Schizotypal personality assessment

The Schizotypal Personality Questionnaire (SPQ) was distributed to all participants. Each participant was allowed to take as much time as needed to complete the questionnaire. The SPQ [21] is a 74-item dichotomous (yes/no) self-report questionnaire that incorporates all nine symptoms of the DSM-III-R [35] criteria for the diagnosis of schizotypal personality disorder (SPD). All items with an answer of “yes” are scored 1. There are nine subscales, which have been found to load onto three factors: cognitive-perceptual (“ideas of reference,” “odd beliefs/magical thinking,” “unusual perceptual experiences,” and “suspiciousness/paranoid ideation” subscales), interpersonal (“social anxiety,” “no close friends,” “constricted affect,” and “suspiciousness/paranoid ideation” subscales), and disorganized (“eccentric/odd behavior and appearance” and “odd speech” subscales) [36]. The Japanese version of the SPQ, validated by Fujiwara et al. [37], was used in this study.

Statistical analysis

Averages are reported as mean ± standard deviation (S.D.). For categorical variables, between-group comparisons were conducted using χ2 tests. Group differences in continuous demographic variables were examined using t-tests or an analysis of variance (ANOVA). Cronbach's α was calculated to assess the internal consistency of the total score of the SPQ and each of its three factors. An analysis of covariance (ANCOVA) controlling for age and sex was used to compare SPQ indices between the two groups. Cohen's d, Cramer's V, η2, and partial η2 were calculated as measures of effect size for t-tests, χ2 tests, ANOVAs, and ANCOVAs, respectively. Receiver operating characteristic (ROC) analysis was performed to determine the total SPQ cut-off value that best discriminated between the SA and nSA groups. Statistical significance was set at p<0.05 (two-tailed). Statistical Package for the Social Sciences (SPSS) version 11.0 (SPSS Japan, Tokyo) was used for the analyses.

Results

Demographic and clinical characteristics

The demographic and clinical characteristics of patients and controls are presented in Table 1. Age and sex were not significantly different among the three groups (i.e., SA, nSA, and control groups). Controls had significantly more years of education than patients did. There was no significant difference between the SA and nSA groups for years of education, age of onset, family history of any psychiatric disorder, or antipsychotic medication. The SA and nSA groups did not significantly differ on the total PANSS score or its subscales (i.e., positive, negative, or general subscales).

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Table 1. Demographic and clinical characteristics of patients with schizophrenia with or without suicide attempts, and healthy controls.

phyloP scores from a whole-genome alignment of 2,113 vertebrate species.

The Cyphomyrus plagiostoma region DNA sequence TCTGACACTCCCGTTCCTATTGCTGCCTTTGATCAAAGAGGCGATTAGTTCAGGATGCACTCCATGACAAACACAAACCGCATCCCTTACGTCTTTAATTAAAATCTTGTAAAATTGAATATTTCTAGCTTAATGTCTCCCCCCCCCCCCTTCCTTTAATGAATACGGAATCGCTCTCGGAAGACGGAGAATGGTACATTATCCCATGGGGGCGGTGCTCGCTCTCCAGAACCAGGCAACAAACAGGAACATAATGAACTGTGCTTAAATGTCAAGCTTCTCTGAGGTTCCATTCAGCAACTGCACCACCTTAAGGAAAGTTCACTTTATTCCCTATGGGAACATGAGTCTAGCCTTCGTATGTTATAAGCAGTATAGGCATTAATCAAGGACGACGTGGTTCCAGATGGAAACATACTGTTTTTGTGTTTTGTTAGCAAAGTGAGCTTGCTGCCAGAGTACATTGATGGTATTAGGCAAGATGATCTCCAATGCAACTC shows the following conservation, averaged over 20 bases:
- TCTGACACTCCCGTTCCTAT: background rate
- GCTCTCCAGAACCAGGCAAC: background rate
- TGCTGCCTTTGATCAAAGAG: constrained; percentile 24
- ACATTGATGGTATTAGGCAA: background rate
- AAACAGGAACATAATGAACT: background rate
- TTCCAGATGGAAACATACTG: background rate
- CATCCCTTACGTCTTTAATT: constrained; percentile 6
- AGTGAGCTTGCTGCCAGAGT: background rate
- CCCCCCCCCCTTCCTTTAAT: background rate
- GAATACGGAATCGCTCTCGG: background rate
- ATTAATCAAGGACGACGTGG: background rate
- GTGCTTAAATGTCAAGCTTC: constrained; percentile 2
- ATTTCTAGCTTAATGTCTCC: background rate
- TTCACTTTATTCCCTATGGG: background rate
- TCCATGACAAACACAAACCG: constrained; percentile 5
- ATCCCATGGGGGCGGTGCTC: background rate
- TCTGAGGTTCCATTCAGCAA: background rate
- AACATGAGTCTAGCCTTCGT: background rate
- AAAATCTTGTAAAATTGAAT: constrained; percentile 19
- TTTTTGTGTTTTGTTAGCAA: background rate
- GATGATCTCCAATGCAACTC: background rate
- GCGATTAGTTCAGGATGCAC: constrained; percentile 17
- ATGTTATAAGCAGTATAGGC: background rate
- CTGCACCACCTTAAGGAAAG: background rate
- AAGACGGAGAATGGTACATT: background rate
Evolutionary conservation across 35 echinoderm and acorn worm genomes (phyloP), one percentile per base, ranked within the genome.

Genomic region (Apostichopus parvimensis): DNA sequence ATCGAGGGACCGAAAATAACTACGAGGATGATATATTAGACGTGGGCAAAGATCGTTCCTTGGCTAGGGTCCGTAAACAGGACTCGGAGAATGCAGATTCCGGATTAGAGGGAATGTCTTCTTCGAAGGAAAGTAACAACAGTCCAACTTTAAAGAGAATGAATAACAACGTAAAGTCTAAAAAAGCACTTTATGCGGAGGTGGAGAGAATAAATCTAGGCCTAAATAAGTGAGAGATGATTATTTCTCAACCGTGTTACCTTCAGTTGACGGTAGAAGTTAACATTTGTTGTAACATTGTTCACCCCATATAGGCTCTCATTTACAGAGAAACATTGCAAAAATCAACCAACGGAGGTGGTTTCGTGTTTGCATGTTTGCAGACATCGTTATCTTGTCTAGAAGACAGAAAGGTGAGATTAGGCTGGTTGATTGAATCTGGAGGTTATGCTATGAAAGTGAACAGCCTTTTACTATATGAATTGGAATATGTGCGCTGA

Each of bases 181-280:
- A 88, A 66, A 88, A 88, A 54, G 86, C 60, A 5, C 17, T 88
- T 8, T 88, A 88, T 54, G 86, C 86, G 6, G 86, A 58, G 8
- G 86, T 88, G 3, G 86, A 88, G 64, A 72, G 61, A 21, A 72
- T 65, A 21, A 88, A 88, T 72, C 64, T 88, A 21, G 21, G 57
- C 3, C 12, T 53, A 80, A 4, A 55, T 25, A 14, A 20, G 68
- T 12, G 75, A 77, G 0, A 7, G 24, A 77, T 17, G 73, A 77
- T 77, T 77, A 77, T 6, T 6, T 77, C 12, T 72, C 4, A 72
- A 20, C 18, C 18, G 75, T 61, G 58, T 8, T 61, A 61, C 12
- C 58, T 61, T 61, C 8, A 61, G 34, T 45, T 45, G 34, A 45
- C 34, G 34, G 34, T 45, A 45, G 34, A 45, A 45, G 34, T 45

http://dx.doi.org/10.1371/journal.pone.0107739.t001

Comparison in personality assessed with SPQ

Cronbach's α values for the SPQ indices in patients with schizophrenia and healthy controls were 0.92 and 0.89 for the cognitive-perceptual factor, 0.91 and 0.90 for the interpersonal factor, 0.86 and 0.83 for the disorganized factor, and 0.95 and 0.93 for the total SPQ score, respectively, indicating high internal consistency for all indices.

SPQ scores for patients and controls are shown in Table 2. As expected, all SPQ indices were significantly higher for patients than controls, (p<0.001 for all comparisons). When the SPQ indices of the SA and nSA groups were compared using an ANCOVA, controlling for age and sex (Table 2), the total SPQ score and the interpersonal and disorganized factors were significantly higher in the SA group than the nSA group (nSA<SA, p<0.01 for these comparisons). The cognitive-perceptual factor was also higher in the SA group than in the nSA group, at a trend level (p = 0.072).

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Table 2. Comparisons of the Schizotypal Personality Questionnaire (SPQ) scores between patients with schizophrenia with or without suicide attempts, and healthy controls.

http://dx.doi.org/10.1371/journal.pone.0107739.t002

The ROC analysis showed that a total SPQ score of 33.5 was the optimal cut-off value to discriminate the SA group from the nSA group. High schizotypy (SPQ≥34) was significantly associated with the SA group (Odds ratio: 4.7, 95% confidence interval: 1.8–12.1, χ2[1] = 10.6, p = 0.002) (Table 3).

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Table 3. Distributions of schizophrenia patients, with and without suicide attempts, scoring above and below the cut-off on the SPQ total score.

http://dx.doi.org/10.1371/journal.pone.0107739.t003

Discussion

Significant differences in the SPQ total score and interpersonal and disorganized factors were found between the SA and nSA groups. ROC analysis showed that 33.5 was the optimal SPQ total score cut-off value to discriminate the SA group from the nSA group. These findings supported hypothesis. Patients with schizophrenia scored substantially higher on SPQ indices than controls. Nonetheless, there were still significant differences among patients on the indices based on the history of suicide attempts.